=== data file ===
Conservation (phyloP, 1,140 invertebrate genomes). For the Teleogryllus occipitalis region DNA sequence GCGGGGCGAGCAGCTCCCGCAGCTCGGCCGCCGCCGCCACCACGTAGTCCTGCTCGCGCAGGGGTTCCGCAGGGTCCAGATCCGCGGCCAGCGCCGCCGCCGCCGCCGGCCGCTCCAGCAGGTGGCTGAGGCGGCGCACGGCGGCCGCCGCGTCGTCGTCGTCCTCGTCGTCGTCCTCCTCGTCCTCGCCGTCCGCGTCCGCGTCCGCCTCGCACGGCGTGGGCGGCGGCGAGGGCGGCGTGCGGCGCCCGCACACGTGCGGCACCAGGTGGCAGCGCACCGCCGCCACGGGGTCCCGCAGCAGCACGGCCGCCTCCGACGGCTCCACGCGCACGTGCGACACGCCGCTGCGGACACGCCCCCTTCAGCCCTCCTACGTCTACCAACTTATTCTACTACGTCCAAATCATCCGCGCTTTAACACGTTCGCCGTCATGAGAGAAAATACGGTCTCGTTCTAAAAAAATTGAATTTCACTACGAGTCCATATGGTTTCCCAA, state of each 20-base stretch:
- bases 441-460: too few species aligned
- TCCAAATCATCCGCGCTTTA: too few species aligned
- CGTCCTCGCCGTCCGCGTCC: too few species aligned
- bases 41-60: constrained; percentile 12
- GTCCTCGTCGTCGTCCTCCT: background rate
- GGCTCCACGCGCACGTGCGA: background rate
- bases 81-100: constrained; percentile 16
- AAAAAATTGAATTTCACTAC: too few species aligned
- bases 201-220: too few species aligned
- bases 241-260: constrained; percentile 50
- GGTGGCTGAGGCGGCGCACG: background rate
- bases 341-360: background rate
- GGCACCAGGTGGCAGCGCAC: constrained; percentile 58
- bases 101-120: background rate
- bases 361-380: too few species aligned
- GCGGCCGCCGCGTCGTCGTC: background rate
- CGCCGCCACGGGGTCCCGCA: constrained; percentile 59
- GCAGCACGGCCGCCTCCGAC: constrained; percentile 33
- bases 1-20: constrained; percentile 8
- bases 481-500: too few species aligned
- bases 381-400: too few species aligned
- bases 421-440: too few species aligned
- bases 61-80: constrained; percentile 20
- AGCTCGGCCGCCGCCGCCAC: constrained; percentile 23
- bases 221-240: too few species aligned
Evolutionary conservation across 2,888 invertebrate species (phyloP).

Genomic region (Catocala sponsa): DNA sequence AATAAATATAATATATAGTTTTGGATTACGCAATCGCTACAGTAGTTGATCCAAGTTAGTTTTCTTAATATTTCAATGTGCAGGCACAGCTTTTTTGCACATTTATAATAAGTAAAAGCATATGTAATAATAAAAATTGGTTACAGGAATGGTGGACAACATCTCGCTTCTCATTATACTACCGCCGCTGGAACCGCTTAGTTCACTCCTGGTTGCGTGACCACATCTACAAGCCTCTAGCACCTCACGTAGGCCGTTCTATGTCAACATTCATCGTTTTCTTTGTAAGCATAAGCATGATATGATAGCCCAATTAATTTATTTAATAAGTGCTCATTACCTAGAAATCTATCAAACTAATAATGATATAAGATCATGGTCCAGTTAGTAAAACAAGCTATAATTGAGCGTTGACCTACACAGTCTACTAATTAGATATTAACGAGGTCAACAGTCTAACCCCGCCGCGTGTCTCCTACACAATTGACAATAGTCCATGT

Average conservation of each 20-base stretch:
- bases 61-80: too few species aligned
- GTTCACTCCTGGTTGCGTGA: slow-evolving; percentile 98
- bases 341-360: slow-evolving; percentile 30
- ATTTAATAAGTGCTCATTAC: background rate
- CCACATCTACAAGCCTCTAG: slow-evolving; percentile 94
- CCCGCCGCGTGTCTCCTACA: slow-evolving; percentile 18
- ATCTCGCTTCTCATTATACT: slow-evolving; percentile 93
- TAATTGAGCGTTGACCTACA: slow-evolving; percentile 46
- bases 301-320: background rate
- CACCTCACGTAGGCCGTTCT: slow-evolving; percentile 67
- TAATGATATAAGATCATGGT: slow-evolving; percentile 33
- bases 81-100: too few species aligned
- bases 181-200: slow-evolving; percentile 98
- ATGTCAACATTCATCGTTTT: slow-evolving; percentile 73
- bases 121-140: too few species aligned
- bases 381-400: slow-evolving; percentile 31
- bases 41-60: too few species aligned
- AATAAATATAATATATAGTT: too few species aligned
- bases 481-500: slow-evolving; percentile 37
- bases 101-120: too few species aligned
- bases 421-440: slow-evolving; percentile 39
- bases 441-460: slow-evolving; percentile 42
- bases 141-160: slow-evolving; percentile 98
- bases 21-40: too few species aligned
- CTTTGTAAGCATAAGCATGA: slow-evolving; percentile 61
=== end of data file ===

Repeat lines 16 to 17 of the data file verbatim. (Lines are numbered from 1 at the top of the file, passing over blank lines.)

- bases 361-380: too few species aligned
- GCGGCCGCCGCGTCGTCGTC: background rate